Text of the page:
Time to Give Forests, Mangroves, Peatlands and Climate-Friendly Agriculture a Bigger Role in Combating Climate Change, says just-released report by the United Nations Environment Programme
Time to Give Forests, Mangroves, Peatlands and Climate-Friendly Agriculture a Bigger Role in Combating Climate Change
To mark World Environment Day, hosted this year by the government and people of Mexico, the UNEP released a “rapid assessment” report today entitled The Natural Fix? The Role of Ecosystems in Climate Mitigation. The report calls for boosting investments in conservation, rehabilitation, and management of Earth’s forests, peatlands, soils, and other key ecosystems are critical in making the significant cuts needed in greenhouse gas emissions.
The report emphasizes the need for adoption of a comprehensive policy framework under the UNFCC to address carbon management across all ecosystems.
Parties meeting in Bonn through June 12th are taking the message of the report to heart.
Tens of billions of dollars are being earmarked for carbon capture and storage at power stations with the CO2 to be buried underground or under the sea,” said UN Under-Secretary-General and UNEP Executive Director Achim Steiner.
“But perhaps the international community is overlooking a tried and tested method that has been working for millennia, the biosphere. By some estimates the Earth’s living systems might be capable of sequestering more than 50 gigatones (Gt) bof carbon over the coming decades with the right market signals.
This is also in line with UNEP’s Green Economy initiative as for the same dollar, euro, peso or yuan not only are we combating climate change, but potentially delivering additional economic, environmental and developmental benefits from improved water supplies, soil stabilization and reduced biodiversity losses alongside new kinds of green jobs in natural resource management and conservation.”
Key Messages from the Report
- The adoption of a comprehensive policy framework under the UN Framework Convention on Climate Change (UNFCCC) for addressing ecosystem carbon
- It is vital to manage carbon in biological systems, to safeguard existing stores of carbon, reduce emissions and to maximise the potential of natural and agricultural areas for removing carbon from the atmosphere.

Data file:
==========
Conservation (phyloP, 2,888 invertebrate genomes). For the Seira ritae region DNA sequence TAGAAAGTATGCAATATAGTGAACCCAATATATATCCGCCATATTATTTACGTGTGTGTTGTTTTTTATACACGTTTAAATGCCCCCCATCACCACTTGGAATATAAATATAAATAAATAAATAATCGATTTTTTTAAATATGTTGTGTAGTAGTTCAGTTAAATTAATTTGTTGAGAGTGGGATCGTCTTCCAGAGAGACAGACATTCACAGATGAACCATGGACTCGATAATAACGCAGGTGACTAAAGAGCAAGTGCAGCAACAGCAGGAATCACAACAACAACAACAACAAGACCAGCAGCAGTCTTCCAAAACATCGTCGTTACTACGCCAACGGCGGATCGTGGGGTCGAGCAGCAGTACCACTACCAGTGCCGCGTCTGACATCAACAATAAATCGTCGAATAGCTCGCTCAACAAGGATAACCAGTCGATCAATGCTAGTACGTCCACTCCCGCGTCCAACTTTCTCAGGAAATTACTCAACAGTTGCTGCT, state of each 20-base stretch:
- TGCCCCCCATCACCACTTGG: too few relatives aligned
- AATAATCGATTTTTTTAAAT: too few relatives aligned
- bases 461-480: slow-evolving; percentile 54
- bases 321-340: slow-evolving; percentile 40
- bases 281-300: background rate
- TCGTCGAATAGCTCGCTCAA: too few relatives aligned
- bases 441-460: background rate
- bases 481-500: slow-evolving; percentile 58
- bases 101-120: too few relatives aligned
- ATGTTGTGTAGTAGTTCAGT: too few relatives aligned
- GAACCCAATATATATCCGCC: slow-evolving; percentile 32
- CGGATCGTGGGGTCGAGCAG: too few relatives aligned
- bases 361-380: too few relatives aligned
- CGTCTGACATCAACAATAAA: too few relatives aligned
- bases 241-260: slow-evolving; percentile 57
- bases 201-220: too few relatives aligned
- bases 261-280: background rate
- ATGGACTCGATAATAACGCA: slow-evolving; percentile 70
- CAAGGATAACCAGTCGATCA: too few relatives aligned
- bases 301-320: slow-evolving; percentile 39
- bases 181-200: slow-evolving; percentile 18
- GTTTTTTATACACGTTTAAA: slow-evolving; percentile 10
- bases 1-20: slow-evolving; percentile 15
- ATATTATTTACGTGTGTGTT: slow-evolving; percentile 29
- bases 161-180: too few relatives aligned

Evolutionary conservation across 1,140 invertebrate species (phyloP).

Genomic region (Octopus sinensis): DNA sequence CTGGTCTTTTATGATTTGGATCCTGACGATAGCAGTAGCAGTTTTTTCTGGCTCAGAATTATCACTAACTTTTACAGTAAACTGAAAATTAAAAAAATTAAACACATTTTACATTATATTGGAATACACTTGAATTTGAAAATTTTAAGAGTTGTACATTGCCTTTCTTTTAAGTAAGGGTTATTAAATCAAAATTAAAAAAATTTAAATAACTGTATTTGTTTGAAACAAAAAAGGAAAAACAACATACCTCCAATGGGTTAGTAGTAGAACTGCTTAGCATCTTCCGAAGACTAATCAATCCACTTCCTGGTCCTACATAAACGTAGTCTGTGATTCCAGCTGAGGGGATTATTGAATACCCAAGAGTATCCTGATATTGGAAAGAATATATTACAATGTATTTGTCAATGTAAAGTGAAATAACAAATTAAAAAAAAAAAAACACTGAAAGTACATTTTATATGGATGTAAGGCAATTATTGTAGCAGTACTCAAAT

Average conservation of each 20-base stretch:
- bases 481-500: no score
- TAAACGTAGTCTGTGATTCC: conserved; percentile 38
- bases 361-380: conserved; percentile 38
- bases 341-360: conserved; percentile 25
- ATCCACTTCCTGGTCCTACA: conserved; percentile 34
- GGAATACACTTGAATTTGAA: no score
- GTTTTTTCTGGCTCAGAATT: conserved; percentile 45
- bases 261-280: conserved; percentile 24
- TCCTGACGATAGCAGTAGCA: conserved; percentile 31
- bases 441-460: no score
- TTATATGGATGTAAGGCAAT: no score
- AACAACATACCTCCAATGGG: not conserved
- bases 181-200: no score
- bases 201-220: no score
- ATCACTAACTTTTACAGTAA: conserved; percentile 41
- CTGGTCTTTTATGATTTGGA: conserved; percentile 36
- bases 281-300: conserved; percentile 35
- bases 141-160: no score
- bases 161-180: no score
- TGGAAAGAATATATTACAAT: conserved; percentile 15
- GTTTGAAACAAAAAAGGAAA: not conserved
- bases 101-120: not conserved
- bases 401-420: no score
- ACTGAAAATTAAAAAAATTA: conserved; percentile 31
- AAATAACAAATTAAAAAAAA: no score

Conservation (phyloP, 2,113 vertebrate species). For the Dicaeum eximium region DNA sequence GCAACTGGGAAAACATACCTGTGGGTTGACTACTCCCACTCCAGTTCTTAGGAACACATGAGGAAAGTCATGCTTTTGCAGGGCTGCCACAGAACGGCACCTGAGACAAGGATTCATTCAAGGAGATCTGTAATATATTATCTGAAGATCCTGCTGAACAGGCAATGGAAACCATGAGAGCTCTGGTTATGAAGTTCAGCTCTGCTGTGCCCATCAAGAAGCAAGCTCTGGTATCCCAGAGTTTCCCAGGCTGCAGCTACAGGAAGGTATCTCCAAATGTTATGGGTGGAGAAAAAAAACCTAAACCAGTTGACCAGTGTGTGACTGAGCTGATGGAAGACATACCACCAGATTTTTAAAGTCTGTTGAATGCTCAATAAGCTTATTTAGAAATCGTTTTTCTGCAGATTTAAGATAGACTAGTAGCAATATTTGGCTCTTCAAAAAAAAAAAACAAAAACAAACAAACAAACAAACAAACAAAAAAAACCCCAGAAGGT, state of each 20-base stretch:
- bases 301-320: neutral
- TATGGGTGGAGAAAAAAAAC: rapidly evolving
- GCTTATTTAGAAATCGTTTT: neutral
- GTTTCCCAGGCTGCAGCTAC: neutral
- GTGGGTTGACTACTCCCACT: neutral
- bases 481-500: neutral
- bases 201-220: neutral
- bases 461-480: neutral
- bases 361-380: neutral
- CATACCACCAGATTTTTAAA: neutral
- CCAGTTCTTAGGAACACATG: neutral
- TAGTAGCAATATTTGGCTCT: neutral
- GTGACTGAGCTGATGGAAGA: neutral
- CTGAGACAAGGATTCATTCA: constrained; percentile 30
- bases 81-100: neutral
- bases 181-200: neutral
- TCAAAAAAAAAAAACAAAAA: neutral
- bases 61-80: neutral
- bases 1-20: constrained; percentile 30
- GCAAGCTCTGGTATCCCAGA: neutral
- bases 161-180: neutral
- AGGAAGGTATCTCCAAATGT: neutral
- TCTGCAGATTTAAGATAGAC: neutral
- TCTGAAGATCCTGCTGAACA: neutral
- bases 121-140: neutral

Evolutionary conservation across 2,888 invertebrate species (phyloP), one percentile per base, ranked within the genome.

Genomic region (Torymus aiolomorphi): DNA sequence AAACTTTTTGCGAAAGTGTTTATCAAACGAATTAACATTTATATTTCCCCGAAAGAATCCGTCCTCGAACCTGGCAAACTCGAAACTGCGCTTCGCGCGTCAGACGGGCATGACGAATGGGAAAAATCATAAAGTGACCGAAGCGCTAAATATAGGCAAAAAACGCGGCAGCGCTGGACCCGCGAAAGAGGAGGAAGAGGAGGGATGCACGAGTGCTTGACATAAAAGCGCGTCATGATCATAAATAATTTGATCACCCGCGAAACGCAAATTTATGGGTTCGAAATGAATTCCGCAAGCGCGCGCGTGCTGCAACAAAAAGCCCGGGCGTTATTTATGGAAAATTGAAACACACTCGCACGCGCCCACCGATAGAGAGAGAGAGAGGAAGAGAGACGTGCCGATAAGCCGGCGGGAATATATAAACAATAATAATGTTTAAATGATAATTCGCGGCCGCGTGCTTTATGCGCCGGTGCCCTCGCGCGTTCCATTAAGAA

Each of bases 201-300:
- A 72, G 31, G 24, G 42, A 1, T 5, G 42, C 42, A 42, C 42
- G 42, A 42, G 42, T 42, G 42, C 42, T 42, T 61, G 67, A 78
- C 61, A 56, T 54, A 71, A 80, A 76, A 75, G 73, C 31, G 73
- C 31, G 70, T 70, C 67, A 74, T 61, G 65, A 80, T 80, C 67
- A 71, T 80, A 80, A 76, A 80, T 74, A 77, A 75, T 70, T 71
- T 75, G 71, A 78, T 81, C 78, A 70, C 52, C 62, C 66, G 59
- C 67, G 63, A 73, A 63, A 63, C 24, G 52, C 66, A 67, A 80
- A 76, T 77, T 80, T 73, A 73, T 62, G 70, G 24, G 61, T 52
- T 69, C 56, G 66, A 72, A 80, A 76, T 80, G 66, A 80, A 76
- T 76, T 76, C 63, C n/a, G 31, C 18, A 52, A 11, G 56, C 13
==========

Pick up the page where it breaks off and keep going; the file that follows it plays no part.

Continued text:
- The priority systems are tropical forests, peatlands and agriculture. Reducing deforestation rates by 50 per cent by 2050 and then maintaining them at this level until 2100 would avoid the direct release of up to 50 Gt C this century, equivalent to 12 per cent of the emissions reductions needed to keep atmospheric concentrations of carbon dioxide below 450ppm.
- Peatland degradation contributes up to 0.8 Gt C a year, much of which could be avoided through restoration.
- The agricultural sector could be broadly carbon neutral by 2030—equal to 6 Gt of CO2 equivalent or up to 2 Gt of carbon if sustainable management practices were widely adopted.
- It is essential that climate mitigation policy is guided by the best available science concerning ecosystem carbon, and decisions should be informed by the overall costs and benefits of carbon management.
- Developing policies to achieve these ends is a challenge: it will be necessary to ensure that local and indigenous peoples are not disadvantaged and to consider the potential for achieving co-benefits for biodiversity and ecosystem services.
- Drylands, in particular, offer opportunities for combining carbon management and land restoration.
At the moment the international climate regime only partly addresses emissions from land-use change, such as deforestation, and does not provide incentives for reducing carbon emissions from forests and other ecosystems, let alone for conserving them as carbon sinks.
It is expected that governments negotiating the new climate agreement in Copenhagen in December this year will take the first step in this direction by starting to pay developing countries for reducing emissions from deforestation and forest degradation.
The report argues that a more comprehensive system of payments for ecosystem services needs to be considered.
Our planet’s living systems have developed ingenious, efficient and cost-effective ways to manage carbon. Sending the right price signals to those who make economic and development choices about the value of preserving and effectively managing our forests, grasslands, peatlands and agricultural lands is critical for the success of any climate change mitigation strategies,” the report says.
UNEP and partners, with funding from the Global Environment Facility, have launched a new project among communities in Western Kenya, Niger, Nigeria and China, to assess with greater precision the amount of carbon locked away in different ecosystems and
landscapes under a variety of management regimes.
The findings, leading to a global standard upon which carbon investment decisions can
be taken, should be available in some 18 months time.
If the global community can rise to this challenge, the planet’s living systems will be our
best allies in the struggle to avoid dangerous climate change,” Mr Steiner concluded.
Read the full press release for more information on the findings in the report